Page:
Singapore – Oil prices hovered close to 2019 highs on Thursday, bolstered by OPEC-led supply cuts and U.S. sanctions on Venezuela and Iran, but were prevented from rising further by slowing growth in the global economy.
U.S. West Texas Intermediate (WTI) crude oil futures were at 57.33 dollars per barrel at 0256 GMT, 17 cents, or 0.3 per cent, above their last settlement, but below their 2019 high of 57.55 dollars reached the previous day.

International Brent crude futures were at 67.14 dollars per barrel, 6 cents above their last close and not far off their 2019 peak, hit the day before, of 67.38 dollars per barrel.

Analysts said that a global economic slowdown was preventing prices from surging beyond the 2019 highs seen this week.

“Slowing economic growth will invariably lead to weakness in fuel consumption thus eroding bullish gains for oil prices,” said Benjamin Lu of brokerage Phillip Futures in Singapore.

Despite the slowdown in economic growth that emerged in late 2018, oil prices have been driven up this year by supply cuts led by the Organisation of the Petroleum Exporting Countries (OPEC).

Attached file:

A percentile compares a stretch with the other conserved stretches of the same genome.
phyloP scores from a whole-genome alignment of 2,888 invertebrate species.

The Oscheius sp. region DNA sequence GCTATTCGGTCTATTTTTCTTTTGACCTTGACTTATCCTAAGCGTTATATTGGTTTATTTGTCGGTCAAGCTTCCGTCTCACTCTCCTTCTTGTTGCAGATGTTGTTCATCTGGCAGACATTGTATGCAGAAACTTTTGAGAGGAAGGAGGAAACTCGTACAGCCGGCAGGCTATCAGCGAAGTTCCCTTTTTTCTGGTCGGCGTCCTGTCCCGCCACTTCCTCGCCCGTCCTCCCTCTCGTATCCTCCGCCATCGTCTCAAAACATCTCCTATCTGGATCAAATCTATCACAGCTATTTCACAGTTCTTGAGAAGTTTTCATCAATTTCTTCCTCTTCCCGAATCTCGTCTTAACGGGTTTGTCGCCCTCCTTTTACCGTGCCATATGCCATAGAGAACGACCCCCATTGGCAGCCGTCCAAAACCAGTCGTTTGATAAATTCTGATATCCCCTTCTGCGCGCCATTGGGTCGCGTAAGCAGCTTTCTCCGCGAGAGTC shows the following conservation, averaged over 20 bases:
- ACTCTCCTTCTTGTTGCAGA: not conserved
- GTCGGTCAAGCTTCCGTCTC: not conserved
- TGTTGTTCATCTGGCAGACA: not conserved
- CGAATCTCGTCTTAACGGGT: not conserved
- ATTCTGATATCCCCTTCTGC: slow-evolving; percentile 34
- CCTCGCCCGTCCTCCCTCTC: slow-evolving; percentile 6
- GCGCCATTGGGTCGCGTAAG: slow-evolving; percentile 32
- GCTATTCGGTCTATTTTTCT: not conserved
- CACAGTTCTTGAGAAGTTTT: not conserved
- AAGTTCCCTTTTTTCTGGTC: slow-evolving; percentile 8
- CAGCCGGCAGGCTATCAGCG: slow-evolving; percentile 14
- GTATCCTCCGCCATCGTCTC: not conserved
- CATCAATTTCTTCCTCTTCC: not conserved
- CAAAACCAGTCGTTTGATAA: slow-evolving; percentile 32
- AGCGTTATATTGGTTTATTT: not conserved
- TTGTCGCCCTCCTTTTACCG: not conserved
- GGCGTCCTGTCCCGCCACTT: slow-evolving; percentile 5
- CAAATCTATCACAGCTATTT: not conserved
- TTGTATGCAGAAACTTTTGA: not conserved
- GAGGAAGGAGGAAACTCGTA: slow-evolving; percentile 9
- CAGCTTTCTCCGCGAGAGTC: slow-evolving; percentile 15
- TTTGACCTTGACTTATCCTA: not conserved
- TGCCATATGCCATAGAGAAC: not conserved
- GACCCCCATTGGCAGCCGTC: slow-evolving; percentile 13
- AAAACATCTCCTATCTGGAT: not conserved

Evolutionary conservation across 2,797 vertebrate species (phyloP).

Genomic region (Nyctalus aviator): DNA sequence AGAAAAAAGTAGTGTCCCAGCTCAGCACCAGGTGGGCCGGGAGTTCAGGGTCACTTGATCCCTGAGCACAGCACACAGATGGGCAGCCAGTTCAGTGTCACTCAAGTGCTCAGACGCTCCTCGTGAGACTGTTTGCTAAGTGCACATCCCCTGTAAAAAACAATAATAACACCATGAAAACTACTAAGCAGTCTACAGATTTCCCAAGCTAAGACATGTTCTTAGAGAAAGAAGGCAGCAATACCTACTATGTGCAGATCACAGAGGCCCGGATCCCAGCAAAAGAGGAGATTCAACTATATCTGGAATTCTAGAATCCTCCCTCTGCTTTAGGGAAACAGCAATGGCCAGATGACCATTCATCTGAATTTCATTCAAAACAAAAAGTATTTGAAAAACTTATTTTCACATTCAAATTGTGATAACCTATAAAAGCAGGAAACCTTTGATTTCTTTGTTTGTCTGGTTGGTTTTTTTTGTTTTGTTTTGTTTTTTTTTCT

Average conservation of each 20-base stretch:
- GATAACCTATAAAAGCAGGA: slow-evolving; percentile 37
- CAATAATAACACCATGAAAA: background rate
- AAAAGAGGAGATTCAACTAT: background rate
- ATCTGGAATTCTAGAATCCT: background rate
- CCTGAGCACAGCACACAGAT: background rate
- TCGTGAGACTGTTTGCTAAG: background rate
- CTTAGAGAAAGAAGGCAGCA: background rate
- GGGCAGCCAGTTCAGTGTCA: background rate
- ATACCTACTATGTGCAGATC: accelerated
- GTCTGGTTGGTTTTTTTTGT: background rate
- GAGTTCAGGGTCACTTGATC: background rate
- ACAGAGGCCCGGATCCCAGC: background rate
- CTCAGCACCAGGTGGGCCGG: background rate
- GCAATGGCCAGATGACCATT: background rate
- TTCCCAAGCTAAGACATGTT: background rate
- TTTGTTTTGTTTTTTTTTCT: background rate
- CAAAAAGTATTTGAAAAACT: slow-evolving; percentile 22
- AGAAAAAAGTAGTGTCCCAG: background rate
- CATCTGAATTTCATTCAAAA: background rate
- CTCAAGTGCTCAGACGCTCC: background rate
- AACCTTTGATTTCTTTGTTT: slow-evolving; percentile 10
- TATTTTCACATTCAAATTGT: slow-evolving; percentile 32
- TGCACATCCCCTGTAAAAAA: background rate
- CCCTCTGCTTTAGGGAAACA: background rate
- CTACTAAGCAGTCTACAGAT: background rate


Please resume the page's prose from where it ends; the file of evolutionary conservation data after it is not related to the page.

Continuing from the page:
OPEC, as well as some non-affiliated producers such as Russia, agreed late 2018 to cut output by 1.2 million barrels per day (bpd) to prevent a large supply overhang from growing.

Another price driver has been U.S. sanctions against oil exporters Iran and Venezuela.

“Although there is no lack of resources, there is an increasing lack of access to them,” Britain’s Barclays bank said of the sanctions on Wednesday.

The main factor keeping oil prices from rising even further is soaring U.S. oil production, which rose by more than 2 million bpd last year, to a record 11.9 million bpd.

The swelling output has resulted in rising U.S. oil inventories.

U.S. crude oil stocks rose by 1.3 million barrels in the week to Feb. 15 to 448.5 million, according to a weekly report by the American Petroleum Institute on Wednesday.

Official oil inventory and production data is due to be published by the U.S. Energy Information Administration (EIA) after 1800 GMT on Thursday. (Reuters/NAN)


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